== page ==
•American grown seeds
•USDA Zones: 3-9
Asparagus is a perennial vegetable, so you just plant them once and enjoy season after season of succulent spears. Seeds can be started indoors in spring for transplanting out around last frost. Bare roots can be planted as soon as they arrive in spring. Rooted plants are great for fall and should be planted 4-6 weeks before first fall frost. In 2 years, you'll have a light crop and a regular crop thereafter. Long after harvest, the graceful, feathery green foliage is still attractive. Zones 3-8.
Mary Washington Asparagus is a hardy garden vegetable whose seeds can be initially sown indoors, between mid-February and May. Using a 1.5" deep pot, sow the Asparagus seeds .5" deep and 2" apart. After 10-12 weeks, you can transplant the Asparagus starts outdoors in your vegetable garden, so long as there is no frost. In your garden, dig a 6-12" deep, 18" wide trench. Spreading a 1" layer of compost at the bottom of the trench is recommended. Cover the crowns with soil.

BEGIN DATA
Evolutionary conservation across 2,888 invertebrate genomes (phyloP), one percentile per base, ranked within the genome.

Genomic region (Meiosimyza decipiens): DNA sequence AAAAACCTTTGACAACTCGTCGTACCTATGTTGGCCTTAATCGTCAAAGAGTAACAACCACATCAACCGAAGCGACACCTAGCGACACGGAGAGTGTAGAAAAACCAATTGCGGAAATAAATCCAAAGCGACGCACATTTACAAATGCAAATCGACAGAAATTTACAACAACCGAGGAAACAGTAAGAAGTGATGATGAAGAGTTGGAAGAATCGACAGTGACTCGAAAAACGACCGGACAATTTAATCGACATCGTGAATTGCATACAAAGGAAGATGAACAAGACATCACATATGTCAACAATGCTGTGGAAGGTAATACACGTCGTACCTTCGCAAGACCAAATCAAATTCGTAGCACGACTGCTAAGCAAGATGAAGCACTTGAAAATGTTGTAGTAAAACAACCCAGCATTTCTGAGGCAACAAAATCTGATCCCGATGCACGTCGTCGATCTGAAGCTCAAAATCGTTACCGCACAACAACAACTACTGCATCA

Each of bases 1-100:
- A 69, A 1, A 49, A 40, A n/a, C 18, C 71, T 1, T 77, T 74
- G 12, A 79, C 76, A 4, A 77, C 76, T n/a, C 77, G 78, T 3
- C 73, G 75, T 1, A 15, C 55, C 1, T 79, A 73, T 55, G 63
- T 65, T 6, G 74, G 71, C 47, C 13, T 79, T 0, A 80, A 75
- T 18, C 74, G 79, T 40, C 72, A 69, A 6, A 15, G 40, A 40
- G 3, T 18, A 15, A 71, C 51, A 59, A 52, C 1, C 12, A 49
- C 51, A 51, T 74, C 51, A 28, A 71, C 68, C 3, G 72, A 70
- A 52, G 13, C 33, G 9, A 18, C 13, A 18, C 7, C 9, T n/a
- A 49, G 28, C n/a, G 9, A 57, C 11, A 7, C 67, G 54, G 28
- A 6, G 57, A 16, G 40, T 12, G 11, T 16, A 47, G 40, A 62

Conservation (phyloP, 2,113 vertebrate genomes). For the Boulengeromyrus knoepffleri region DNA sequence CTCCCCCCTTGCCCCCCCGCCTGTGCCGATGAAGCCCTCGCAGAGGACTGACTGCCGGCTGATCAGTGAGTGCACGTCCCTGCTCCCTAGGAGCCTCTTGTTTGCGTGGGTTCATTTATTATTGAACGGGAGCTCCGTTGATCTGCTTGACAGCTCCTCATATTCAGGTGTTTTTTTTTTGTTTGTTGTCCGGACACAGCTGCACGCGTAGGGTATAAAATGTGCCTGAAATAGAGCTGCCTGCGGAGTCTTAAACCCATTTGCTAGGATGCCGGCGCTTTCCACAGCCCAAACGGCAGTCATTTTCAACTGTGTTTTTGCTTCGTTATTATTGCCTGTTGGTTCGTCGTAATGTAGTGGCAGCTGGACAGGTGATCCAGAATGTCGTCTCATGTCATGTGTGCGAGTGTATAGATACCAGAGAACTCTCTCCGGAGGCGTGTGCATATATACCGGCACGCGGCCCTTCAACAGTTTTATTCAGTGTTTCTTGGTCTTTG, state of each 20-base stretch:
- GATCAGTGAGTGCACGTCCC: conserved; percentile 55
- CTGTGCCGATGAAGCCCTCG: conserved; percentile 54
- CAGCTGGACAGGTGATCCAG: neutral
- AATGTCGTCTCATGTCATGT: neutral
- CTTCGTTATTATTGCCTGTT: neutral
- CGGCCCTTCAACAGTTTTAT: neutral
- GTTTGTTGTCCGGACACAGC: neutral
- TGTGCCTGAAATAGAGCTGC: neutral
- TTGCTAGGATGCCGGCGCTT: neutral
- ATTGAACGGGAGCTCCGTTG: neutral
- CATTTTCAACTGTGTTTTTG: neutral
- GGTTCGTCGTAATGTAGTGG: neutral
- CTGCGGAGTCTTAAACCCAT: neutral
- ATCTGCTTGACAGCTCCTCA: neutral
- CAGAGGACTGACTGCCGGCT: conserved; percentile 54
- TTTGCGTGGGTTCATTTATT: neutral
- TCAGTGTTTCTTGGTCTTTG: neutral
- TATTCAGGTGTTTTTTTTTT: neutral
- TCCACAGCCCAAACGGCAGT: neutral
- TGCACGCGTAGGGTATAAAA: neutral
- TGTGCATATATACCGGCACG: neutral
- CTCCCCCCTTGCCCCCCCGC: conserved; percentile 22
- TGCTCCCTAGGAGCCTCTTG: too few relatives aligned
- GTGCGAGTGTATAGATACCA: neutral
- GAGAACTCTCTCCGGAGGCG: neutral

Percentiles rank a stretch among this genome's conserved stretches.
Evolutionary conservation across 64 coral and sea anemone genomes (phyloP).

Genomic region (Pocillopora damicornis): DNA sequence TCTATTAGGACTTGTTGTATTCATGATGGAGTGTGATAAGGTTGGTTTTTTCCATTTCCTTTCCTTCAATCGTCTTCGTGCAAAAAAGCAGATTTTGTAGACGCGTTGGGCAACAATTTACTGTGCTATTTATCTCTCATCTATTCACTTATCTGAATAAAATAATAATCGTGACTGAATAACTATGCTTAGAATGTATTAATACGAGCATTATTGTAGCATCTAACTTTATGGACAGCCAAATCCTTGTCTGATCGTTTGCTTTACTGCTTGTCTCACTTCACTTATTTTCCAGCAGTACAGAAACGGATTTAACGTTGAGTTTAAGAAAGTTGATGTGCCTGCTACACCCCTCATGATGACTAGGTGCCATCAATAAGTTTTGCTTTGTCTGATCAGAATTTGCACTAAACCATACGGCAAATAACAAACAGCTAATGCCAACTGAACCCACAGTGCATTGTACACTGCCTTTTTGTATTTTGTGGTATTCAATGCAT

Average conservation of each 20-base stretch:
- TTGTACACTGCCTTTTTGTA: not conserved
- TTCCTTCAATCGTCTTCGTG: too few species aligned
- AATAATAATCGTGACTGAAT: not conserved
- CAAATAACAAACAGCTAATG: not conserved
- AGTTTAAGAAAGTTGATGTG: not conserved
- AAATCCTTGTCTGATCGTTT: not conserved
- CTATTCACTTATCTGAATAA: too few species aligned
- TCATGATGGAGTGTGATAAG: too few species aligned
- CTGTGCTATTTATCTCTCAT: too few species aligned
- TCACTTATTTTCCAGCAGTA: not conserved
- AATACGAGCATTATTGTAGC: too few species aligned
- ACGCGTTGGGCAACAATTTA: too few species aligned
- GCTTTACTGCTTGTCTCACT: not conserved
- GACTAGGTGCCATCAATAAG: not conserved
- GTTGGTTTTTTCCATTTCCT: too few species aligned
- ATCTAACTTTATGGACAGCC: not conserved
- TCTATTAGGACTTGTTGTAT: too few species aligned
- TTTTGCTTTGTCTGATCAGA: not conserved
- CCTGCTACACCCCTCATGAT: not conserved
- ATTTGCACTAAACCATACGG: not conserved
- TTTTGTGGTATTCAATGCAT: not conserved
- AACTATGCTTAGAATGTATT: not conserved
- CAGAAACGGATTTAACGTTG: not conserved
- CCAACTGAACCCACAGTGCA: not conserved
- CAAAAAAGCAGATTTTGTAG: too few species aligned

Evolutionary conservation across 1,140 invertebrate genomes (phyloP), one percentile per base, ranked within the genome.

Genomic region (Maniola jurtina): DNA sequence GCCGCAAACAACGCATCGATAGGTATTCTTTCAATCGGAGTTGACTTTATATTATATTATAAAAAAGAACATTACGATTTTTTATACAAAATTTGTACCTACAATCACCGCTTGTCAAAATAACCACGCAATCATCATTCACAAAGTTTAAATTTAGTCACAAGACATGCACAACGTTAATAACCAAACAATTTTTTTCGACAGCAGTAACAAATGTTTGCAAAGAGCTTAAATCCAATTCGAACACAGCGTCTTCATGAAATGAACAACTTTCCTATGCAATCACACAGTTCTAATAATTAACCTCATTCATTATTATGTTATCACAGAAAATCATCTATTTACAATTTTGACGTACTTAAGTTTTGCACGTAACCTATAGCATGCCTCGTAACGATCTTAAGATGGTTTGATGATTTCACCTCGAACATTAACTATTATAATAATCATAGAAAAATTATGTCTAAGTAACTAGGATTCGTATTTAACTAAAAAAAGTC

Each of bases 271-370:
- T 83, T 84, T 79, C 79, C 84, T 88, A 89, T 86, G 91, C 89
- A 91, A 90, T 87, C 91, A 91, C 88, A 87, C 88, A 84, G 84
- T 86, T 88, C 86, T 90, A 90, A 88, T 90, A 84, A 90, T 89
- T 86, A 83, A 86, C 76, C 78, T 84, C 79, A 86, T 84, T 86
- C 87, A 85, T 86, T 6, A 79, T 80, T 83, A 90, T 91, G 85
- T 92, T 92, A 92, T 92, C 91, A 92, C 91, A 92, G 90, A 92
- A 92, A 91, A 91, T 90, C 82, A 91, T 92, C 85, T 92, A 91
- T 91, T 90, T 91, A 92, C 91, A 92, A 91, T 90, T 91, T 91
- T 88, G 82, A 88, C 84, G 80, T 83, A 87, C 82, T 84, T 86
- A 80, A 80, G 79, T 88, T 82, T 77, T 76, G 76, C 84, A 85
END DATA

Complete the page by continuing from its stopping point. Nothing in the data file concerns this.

As the Asparagus crowns grow, keep them covered with soil and give 1" of water a week. Take care not to give too much water, as soil that stays wet can cause the roots to rot and will produce brown, soft spears. During the first year, you must exercise patience and resist the temptation to harvest. In the second year, you may harvest the Asparagus spears for two weeks when they are the thickness of a pencil. The following year, increase harvesting to four weeks. After that, you may harvest for eight weeks.
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